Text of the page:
The Marketplace Fairness Act was passed by the U.S. Senate on May 6th and is currently pending vote in the House of Representatives. The MFA would enable state governments to tax online retailers generating $1 million or more in a fiscal year.
The Marketplace Fairness Act is not a federal sales tax but a uniform framework for state governments to enforce their own sales tax laws on interstate exchanges. If the bill is passed in the House of Representives and enacted by President Obama, who has already indicated support for the legislation, states will have to follow basic rules as outlined by Rick Burgess if they do not join the Streamlined Sales and Use Tax Agreement:
- Notify retailers in advance of any rate changes.
- Designate a single state organization to handle sales tax registrations, filings, and audits.
- Establish a uniform sales tax base.
- Establish a way that a retailer can pay sales tax at a different state’s rate for sellers in that state.
- Provide free software for managing sales tax compliance
- Hold retailers harmless for any errors that result from relying on state-provided systems and data
The bill has rallied supporters and opponents alike. Among the supporters are state and local governments who can expect increased tax revenue as well as The National Retail Federation -the worlds largest retail trade association. The NRF has urged Congress to pass and implement the MFA. In a letter distributed to members of the Senate, NRF Senior Vice-President, David French states:
“As the retail industry evolves and digital commerce becomes a more prominent portion of total retail sales, it is critical that the tax laws not discriminate between businesses based on how their products are distributed…The Marketplace Fairness Act addresses the crisis by removing the constitutional limitations on states’ authority to collect sales tax from out-of-state sellers.”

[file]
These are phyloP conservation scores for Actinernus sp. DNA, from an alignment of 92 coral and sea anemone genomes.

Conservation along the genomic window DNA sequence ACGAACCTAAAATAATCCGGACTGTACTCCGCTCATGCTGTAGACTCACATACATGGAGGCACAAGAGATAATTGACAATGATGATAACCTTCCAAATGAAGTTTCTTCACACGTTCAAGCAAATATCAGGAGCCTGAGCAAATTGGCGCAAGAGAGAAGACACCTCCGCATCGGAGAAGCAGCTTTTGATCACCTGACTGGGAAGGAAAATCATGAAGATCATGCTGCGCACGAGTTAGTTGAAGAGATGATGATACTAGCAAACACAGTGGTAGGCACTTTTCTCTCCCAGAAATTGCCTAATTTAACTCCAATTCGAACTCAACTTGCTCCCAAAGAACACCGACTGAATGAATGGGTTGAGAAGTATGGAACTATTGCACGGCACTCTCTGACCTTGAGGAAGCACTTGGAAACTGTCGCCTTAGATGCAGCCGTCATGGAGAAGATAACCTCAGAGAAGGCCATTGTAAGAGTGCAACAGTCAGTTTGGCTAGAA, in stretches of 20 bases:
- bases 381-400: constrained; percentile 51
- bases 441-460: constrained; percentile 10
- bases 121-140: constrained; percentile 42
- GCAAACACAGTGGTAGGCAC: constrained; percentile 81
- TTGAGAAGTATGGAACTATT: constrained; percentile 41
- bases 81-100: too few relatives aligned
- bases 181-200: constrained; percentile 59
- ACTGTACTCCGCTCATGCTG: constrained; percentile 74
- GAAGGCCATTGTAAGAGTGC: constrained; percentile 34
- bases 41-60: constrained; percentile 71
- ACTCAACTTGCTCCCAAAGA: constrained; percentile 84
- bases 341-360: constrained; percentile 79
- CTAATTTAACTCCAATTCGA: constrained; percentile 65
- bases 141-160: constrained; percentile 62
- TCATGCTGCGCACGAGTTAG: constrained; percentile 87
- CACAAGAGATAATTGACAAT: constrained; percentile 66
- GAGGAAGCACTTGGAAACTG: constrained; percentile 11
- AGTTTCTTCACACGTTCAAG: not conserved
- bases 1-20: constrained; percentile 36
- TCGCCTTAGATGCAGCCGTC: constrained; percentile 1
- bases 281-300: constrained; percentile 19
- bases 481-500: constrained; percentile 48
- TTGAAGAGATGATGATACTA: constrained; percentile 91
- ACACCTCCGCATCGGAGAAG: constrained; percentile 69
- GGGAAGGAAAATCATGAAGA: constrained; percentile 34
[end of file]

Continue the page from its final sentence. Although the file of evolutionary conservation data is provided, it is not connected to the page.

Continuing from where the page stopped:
Ardent opponent of the MFA Terri Alpert, a well-respected CEO in Connecticut who has built two top-shelf brands that generate more than $14 million in sales every year sat down with Forbes magazine to discuss why she is against the bill. The most vocal proponents claim that the MFA is an attempt to level the playing field between brick-and-mortar stores and online retailers but in reality it is: “a way to consolidate sales and power in the hands of the biggest retailers and to crush the little guys with an administrative burden that no small or even medium-size company can handle” according to Alpert.
In regards to the $1 million dollar revenue cutoff exemption Alpert adds that “for most people, that sounds like a pretty large business. But retailers work on very small net margins, often 5% or lower. So the typical $1 million seller may have one part-time employee and may be earning about $50,000 a year!”
The Marketplace Fairness Act may have more difficulty passing through the Republican majority of Congress than it encountered in the Senate. For now, only time will tell how the Marketplace Fairness Act will play out. In the event that you have any questions about the pending legislation or any legal business matters, contact your Denver business attorney Elizabeth Lewis at 720-258-6647 .